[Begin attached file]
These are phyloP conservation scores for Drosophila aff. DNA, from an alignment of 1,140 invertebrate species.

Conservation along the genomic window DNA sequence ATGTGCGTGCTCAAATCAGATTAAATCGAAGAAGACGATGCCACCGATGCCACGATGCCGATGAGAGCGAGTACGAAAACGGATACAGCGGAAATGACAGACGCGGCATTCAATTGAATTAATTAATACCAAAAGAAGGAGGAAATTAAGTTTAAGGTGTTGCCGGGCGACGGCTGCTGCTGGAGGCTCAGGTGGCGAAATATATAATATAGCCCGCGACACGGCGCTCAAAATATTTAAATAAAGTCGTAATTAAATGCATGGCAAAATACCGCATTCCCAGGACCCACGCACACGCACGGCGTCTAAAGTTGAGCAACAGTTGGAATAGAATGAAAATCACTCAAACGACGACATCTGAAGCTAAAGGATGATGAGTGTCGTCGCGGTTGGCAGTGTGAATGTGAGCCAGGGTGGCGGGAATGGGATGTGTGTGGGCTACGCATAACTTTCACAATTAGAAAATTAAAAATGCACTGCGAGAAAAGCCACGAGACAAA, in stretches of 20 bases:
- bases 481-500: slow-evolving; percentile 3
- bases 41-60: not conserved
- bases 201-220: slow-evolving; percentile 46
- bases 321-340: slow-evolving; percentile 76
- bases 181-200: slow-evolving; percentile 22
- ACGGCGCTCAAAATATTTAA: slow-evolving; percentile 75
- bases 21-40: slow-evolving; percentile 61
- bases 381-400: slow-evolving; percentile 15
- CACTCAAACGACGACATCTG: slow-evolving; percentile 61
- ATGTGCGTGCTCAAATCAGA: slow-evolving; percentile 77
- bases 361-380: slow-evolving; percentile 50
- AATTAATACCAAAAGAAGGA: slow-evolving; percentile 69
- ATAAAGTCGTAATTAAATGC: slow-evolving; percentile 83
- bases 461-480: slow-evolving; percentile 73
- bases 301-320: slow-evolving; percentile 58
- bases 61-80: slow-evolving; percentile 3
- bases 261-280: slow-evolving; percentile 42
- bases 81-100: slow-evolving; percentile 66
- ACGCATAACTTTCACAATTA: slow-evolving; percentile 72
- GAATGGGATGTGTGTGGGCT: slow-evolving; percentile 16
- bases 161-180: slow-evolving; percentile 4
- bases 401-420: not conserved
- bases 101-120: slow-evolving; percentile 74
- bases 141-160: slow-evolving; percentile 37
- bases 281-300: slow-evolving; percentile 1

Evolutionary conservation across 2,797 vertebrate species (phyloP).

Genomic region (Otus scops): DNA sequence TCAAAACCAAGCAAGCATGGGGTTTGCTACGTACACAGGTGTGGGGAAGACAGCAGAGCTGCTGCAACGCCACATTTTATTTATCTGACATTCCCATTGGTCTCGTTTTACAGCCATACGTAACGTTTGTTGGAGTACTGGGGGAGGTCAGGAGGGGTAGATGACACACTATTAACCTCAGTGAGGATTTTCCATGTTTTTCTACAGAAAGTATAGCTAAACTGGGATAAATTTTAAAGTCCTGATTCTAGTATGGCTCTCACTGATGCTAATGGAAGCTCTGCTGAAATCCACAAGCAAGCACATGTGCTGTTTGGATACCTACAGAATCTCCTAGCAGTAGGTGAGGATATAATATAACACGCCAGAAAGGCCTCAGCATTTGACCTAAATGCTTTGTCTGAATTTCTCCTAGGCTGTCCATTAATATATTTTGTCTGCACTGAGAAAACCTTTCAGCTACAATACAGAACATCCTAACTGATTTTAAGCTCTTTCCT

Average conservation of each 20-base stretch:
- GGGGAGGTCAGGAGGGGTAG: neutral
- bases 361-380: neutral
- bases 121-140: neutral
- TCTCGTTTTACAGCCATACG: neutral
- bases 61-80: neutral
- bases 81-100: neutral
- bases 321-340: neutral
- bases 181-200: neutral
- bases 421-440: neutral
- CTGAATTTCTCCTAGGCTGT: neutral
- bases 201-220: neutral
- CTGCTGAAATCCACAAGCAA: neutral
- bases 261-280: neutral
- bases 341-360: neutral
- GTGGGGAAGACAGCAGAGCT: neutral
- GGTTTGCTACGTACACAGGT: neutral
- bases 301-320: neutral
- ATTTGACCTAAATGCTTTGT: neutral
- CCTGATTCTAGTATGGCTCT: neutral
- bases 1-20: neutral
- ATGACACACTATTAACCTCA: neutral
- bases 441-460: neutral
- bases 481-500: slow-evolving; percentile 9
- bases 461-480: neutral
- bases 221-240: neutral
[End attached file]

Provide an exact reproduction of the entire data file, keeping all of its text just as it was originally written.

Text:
These are phyloP conservation scores for Drosophila aff. DNA, from an alignment of 1,140 invertebrate species.

Conservation along the genomic window DNA sequence ATGTGCGTGCTCAAATCAGATTAAATCGAAGAAGACGATGCCACCGATGCCACGATGCCGATGAGAGCGAGTACGAAAACGGATACAGCGGAAATGACAGACGCGGCATTCAATTGAATTAATTAATACCAAAAGAAGGAGGAAATTAAGTTTAAGGTGTTGCCGGGCGACGGCTGCTGCTGGAGGCTCAGGTGGCGAAATATATAATATAGCCCGCGACACGGCGCTCAAAATATTTAAATAAAGTCGTAATTAAATGCATGGCAAAATACCGCATTCCCAGGACCCACGCACACGCACGGCGTCTAAAGTTGAGCAACAGTTGGAATAGAATGAAAATCACTCAAACGACGACATCTGAAGCTAAAGGATGATGAGTGTCGTCGCGGTTGGCAGTGTGAATGTGAGCCAGGGTGGCGGGAATGGGATGTGTGTGGGCTACGCATAACTTTCACAATTAGAAAATTAAAAATGCACTGCGAGAAAAGCCACGAGACAAA, in stretches of 20 bases:
- bases 481-500: slow-evolving; percentile 3
- bases 41-60: not conserved
- bases 201-220: slow-evolving; percentile 46
- bases 321-340: slow-evolving; percentile 76
- bases 181-200: slow-evolving; percentile 22
- ACGGCGCTCAAAATATTTAA: slow-evolving; percentile 75
- bases 21-40: slow-evolving; percentile 61
- bases 381-400: slow-evolving; percentile 15
- CACTCAAACGACGACATCTG: slow-evolving; percentile 61
- ATGTGCGTGCTCAAATCAGA: slow-evolving; percentile 77
- bases 361-380: slow-evolving; percentile 50
- AATTAATACCAAAAGAAGGA: slow-evolving; percentile 69
- ATAAAGTCGTAATTAAATGC: slow-evolving; percentile 83
- bases 461-480: slow-evolving; percentile 73
- bases 301-320: slow-evolving; percentile 58
- bases 61-80: slow-evolving; percentile 3
- bases 261-280: slow-evolving; percentile 42
- bases 81-100: slow-evolving; percentile 66
- ACGCATAACTTTCACAATTA: slow-evolving; percentile 72
- GAATGGGATGTGTGTGGGCT: slow-evolving; percentile 16
- bases 161-180: slow-evolving; percentile 4
- bases 401-420: not conserved
- bases 101-120: slow-evolving; percentile 74
- bases 141-160: slow-evolving; percentile 37
- bases 281-300: slow-evolving; percentile 1

Evolutionary conservation across 2,797 vertebrate species (phyloP).

Genomic region (Otus scops): DNA sequence TCAAAACCAAGCAAGCATGGGGTTTGCTACGTACACAGGTGTGGGGAAGACAGCAGAGCTGCTGCAACGCCACATTTTATTTATCTGACATTCCCATTGGTCTCGTTTTACAGCCATACGTAACGTTTGTTGGAGTACTGGGGGAGGTCAGGAGGGGTAGATGACACACTATTAACCTCAGTGAGGATTTTCCATGTTTTTCTACAGAAAGTATAGCTAAACTGGGATAAATTTTAAAGTCCTGATTCTAGTATGGCTCTCACTGATGCTAATGGAAGCTCTGCTGAAATCCACAAGCAAGCACATGTGCTGTTTGGATACCTACAGAATCTCCTAGCAGTAGGTGAGGATATAATATAACACGCCAGAAAGGCCTCAGCATTTGACCTAAATGCTTTGTCTGAATTTCTCCTAGGCTGTCCATTAATATATTTTGTCTGCACTGAGAAAACCTTTCAGCTACAATACAGAACATCCTAACTGATTTTAAGCTCTTTCCT

Average conservation of each 20-base stretch:
- GGGGAGGTCAGGAGGGGTAG: neutral
- bases 361-380: neutral
- bases 121-140: neutral
- TCTCGTTTTACAGCCATACG: neutral
- bases 61-80: neutral
- bases 81-100: neutral
- bases 321-340: neutral
- bases 181-200: neutral
- bases 421-440: neutral
- CTGAATTTCTCCTAGGCTGT: neutral
- bases 201-220: neutral
- CTGCTGAAATCCACAAGCAA: neutral
- bases 261-280: neutral
- bases 341-360: neutral
- GTGGGGAAGACAGCAGAGCT: neutral
- GGTTTGCTACGTACACAGGT: neutral
- bases 301-320: neutral
- ATTTGACCTAAATGCTTTGT: neutral
- CCTGATTCTAGTATGGCTCT: neutral
- bases 1-20: neutral
- ATGACACACTATTAACCTCA: neutral
- bases 441-460: neutral
- bases 481-500: slow-evolving; percentile 9
- bases 461-480: neutral
- bases 221-240: neutral